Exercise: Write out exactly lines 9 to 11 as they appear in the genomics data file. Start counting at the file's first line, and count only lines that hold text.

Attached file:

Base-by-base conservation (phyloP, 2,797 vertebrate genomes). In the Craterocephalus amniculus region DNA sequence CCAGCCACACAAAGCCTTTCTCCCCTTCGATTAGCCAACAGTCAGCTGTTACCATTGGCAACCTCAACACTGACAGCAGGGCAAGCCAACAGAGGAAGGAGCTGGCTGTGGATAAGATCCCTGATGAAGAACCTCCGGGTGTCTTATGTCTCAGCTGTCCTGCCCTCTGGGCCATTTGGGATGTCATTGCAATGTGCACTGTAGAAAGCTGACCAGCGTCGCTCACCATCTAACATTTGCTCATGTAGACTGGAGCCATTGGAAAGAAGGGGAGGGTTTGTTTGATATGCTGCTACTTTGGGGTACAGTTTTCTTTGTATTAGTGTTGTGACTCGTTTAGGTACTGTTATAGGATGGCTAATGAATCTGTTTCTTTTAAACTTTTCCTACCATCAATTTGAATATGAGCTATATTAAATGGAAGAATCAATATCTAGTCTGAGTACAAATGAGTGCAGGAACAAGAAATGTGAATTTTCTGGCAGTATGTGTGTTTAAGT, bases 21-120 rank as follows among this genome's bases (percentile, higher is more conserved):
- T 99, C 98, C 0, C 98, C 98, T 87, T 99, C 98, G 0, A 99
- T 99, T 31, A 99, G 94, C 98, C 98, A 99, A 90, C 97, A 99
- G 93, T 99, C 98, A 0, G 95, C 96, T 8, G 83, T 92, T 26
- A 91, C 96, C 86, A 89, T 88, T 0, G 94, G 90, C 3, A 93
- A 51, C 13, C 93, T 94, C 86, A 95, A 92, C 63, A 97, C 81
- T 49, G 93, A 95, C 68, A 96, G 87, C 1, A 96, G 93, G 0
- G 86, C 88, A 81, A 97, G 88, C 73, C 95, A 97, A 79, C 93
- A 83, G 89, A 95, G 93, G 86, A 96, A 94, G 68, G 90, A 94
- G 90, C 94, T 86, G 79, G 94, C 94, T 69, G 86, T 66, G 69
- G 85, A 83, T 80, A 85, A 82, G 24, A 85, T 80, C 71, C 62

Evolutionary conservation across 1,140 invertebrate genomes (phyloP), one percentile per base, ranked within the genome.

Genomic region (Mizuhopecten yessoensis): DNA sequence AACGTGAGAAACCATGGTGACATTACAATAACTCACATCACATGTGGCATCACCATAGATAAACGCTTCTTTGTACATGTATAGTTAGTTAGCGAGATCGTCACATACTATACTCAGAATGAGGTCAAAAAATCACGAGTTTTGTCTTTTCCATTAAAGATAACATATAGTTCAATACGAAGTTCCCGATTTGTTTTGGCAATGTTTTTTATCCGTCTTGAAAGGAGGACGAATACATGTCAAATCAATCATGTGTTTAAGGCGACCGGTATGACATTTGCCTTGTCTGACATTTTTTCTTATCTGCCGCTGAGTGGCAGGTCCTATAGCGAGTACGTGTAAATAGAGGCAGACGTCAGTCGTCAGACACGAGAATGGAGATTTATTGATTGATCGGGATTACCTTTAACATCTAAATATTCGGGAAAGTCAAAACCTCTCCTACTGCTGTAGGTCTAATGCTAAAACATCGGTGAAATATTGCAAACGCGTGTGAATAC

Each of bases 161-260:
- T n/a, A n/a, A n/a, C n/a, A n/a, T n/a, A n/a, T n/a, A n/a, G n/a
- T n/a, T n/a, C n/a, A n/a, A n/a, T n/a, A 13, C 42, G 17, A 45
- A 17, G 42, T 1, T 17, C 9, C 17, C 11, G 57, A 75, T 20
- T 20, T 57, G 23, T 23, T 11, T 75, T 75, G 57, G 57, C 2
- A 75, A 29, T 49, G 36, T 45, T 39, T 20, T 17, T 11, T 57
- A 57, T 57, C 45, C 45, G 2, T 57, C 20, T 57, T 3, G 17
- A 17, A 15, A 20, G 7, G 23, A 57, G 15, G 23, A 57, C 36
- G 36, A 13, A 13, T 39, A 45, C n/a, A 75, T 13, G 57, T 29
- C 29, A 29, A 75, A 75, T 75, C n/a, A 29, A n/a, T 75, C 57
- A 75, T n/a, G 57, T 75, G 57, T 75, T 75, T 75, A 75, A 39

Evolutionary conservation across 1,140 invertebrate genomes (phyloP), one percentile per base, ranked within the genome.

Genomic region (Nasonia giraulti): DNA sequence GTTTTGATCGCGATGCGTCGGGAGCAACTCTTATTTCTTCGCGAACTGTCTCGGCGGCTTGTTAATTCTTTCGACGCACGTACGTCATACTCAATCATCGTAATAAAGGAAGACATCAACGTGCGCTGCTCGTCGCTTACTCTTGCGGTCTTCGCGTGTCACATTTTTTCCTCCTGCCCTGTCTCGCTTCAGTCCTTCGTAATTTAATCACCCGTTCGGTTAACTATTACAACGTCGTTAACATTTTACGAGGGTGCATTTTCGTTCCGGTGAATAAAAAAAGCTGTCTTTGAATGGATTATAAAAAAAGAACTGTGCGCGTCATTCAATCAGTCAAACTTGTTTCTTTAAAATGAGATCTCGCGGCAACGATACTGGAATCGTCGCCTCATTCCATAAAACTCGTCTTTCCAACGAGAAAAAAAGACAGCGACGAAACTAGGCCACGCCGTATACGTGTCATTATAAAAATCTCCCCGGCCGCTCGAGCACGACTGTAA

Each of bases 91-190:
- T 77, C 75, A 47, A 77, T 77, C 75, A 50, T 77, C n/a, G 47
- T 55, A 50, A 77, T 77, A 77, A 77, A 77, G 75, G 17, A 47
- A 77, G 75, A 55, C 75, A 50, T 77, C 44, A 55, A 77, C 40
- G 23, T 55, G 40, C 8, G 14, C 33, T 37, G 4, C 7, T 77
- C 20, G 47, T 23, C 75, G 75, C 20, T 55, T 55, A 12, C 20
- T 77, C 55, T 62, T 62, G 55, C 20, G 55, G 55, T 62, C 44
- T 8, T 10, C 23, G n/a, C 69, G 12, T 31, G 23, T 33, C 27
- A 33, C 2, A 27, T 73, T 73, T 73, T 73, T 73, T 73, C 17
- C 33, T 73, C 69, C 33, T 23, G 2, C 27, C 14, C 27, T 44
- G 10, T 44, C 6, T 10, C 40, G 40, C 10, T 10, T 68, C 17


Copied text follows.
- A 83, G 89, A 95, G 93, G 86, A 96, A 94, G 68, G 90, A 94
- G 90, C 94, T 86, G 79, G 94, C 94, T 69, G 86, T 66, G 69
- G 85, A 83, T 80, A 85, A 82, G 24, A 85, T 80, C 71, C 62